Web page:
Friday, 4 March 2011


I've made this delicious dip several times now. It's always tasty, and always slightly different. I've made it with thawed frozen peas, or cooked peas, which changes the texture and consistency of the final result somewhat. Uncooked peas give a slightly drier result.

The recipe is from the wonderful Clotilde Dusoulier's amazing Chocolate and Zucchini blog.

Peas are a wonderful, delicious, low GI (48) vegetable.


300 gm frozen peas ( raw or cooked)
A bunch of coriander, washed, dried, leaves plucked (as much as you want, I love corainder  and usually use a decent sized bunch)
2 tblsp nut butter (almond butter or ABC, almond brazil cashew, butter)
1 clove garlic, chopped
2 tsp sweet chilli sauce
salt to taste

Place peas, coriander, nut butter, garlic, sweet chili sauce and salt in a food processor.

Whizz to desired consistency (I like leaving mine a bit chunky).

Can easily be made the day before you need it. Keeps well in the fridge for a couple of days.

The original inspiration is here. I'm very excited because I managed to find a packet of the Dr Karg Seeded Spelt that Clotilde has with her Peacamole on a recent trip to Sydney. I'll have to make another batch soon. She calls hers Peacamole, but I prefer the name Poiscamole.

The first few times I made it I just used it in fairly traditional ways, as a dip with crackers or crudites. Which was delicious of course. Last time I tried a few new uses as well. Instead of pesto, on pasta for a simple dinner.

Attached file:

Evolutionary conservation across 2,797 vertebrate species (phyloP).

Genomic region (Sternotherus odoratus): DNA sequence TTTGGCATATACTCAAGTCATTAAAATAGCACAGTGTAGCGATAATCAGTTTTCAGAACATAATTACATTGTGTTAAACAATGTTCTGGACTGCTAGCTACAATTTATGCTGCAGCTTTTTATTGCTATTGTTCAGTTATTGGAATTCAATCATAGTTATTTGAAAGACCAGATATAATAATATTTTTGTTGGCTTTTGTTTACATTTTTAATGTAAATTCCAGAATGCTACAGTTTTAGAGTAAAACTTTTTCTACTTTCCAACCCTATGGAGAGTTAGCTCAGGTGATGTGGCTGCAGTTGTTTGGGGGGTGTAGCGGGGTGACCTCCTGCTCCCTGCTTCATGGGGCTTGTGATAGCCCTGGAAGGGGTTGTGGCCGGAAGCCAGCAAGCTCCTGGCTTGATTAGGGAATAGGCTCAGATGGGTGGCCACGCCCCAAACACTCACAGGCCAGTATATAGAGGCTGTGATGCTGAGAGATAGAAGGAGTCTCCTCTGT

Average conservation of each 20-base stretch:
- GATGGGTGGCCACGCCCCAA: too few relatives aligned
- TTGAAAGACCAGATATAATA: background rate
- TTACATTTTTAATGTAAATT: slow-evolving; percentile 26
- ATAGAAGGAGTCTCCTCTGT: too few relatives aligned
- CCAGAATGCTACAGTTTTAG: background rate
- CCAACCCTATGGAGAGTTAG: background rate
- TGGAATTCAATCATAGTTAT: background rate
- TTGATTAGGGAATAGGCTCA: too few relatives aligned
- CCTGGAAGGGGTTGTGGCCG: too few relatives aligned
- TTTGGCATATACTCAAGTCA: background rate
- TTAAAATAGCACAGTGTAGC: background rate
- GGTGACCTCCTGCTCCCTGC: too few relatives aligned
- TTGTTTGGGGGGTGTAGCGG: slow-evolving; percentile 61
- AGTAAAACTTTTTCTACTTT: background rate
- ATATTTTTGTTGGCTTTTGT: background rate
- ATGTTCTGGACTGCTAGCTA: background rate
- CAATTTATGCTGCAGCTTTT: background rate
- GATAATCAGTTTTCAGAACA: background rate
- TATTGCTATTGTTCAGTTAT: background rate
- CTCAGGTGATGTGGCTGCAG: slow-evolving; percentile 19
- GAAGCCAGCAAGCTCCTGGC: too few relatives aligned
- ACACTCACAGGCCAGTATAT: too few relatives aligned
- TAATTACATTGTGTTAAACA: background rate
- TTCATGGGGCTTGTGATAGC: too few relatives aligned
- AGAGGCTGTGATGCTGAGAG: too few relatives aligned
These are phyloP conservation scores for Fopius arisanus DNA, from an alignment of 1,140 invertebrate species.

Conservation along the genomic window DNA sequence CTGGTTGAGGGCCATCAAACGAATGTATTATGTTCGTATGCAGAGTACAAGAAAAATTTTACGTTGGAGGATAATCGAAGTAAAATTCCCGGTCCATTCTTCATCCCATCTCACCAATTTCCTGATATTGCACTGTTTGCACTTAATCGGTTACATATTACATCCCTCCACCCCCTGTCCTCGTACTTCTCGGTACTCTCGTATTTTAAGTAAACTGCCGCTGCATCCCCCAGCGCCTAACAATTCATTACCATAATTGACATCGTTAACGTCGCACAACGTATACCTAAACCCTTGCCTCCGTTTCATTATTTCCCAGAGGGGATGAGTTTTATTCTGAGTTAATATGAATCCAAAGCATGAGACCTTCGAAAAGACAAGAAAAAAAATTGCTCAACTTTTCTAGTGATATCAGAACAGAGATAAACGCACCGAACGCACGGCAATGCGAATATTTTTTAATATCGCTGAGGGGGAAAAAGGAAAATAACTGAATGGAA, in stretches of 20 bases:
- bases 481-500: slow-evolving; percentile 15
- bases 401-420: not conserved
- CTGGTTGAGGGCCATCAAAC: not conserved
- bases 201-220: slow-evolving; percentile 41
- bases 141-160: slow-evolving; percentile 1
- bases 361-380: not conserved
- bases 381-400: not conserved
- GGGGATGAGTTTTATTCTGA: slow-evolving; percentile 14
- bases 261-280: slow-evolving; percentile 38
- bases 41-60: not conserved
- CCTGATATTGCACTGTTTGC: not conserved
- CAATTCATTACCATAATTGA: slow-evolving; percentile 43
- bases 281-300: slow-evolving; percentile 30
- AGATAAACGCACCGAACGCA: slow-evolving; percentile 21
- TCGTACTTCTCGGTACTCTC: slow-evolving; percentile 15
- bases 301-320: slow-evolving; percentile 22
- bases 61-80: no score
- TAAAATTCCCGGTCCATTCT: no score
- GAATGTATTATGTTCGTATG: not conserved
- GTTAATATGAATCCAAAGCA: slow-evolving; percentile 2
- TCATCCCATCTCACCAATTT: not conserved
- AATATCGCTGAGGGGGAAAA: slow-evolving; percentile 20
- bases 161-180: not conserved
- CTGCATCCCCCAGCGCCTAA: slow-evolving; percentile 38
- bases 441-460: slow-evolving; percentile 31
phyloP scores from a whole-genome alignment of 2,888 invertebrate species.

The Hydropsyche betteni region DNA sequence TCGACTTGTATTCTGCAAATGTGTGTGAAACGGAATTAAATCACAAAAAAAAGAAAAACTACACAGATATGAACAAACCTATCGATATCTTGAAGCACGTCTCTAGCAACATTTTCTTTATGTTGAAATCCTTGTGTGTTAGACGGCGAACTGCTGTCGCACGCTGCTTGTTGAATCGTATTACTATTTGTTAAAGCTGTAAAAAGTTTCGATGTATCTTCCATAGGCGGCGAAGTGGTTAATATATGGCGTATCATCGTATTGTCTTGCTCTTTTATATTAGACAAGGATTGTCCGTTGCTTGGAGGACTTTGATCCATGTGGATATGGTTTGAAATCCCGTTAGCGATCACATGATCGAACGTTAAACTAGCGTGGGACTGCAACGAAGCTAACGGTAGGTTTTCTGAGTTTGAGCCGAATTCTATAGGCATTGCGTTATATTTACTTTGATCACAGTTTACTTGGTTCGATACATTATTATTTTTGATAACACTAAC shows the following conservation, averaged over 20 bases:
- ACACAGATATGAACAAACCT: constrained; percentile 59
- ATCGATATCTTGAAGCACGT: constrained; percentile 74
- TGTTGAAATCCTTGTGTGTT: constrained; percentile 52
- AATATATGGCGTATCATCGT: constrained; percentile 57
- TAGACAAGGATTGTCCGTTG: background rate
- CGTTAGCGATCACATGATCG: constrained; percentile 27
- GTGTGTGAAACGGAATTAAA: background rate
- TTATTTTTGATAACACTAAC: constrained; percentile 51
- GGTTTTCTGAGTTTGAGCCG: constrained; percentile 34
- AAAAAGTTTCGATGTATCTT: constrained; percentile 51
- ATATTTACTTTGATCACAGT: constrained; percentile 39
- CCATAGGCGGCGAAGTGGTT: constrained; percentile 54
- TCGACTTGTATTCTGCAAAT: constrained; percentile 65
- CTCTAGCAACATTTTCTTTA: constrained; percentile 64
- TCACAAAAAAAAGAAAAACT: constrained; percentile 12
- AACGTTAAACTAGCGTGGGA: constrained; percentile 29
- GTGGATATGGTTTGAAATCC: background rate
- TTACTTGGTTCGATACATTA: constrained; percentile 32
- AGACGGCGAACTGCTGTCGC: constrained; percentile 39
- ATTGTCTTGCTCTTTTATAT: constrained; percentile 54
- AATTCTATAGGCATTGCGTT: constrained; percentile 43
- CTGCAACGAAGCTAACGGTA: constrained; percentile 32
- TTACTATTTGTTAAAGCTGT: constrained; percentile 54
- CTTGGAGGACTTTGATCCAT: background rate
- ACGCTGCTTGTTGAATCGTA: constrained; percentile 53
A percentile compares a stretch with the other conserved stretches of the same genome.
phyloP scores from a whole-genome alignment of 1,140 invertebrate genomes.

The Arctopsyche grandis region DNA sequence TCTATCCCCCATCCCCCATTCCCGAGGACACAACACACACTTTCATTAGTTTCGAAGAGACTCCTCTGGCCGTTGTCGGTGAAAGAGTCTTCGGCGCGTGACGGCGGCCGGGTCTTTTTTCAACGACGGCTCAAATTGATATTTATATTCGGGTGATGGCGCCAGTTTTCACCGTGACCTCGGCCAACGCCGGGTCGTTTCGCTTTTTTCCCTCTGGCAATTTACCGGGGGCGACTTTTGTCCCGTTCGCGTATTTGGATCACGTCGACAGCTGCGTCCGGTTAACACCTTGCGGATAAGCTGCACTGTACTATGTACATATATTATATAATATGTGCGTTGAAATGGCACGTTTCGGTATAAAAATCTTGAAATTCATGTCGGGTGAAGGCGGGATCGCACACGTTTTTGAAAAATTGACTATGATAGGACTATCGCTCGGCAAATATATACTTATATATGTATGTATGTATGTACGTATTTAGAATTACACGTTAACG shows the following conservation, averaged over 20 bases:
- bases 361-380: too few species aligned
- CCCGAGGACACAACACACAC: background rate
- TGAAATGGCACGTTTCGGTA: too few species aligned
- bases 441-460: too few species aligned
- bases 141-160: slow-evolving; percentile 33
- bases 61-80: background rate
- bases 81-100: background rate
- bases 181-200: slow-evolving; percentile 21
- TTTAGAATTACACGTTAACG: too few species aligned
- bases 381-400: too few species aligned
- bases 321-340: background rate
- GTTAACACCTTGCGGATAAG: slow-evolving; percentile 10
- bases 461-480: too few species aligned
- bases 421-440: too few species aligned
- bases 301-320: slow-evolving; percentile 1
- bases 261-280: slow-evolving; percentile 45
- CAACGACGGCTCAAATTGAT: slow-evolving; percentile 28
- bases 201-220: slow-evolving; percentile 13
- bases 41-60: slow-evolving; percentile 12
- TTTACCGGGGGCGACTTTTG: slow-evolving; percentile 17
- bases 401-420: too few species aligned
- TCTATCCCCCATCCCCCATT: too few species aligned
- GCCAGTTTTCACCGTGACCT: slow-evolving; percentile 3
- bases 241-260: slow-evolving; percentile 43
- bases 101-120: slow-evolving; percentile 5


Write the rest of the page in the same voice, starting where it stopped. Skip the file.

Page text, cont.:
With a pasta salad for a work lunch.

All delicious. It's so versatile!


  1. Louise, this looks and sounds fabulous! Funnily enough, I'd always thought peas were high GI. Now I can feel even better about eating them 'most every night :)

  2. I thought you'd like the sound of it Hannah! It's absolutely yummy. And I'm sure you could vary it endlessly too. There's not all that many high GI vegies- potatoes and other starchy things mainly. Pumpkin is confusing and seems to be on a variety by variety basis. And some of the less common things like yams are higher GI too. Kumara is medium GI.

  3. I am going to find out what this GI means! :) In any case, I recently experimented with a new pesto as well. This one is definitely the next one on my list!

  4. GI means Glycaemic Index, which is a measure of how quickly or slowly foods release energy (ie sugar) into the blood stream. Low GI foods release sugar most slowly, and have a range of health benefits. I'm trying to prove that they can be good for you - and totally delicious too.

  5. I remember seeing this recipe on Clotilde's blog - love how fresh and healthy it is!

  6. It is fresh and healthy, and yet so, so tasty.

  7. I've never heard of this-I must give it a go as I adore peas!

  8. I hope you get to try it Lorraine. It really is fabulous.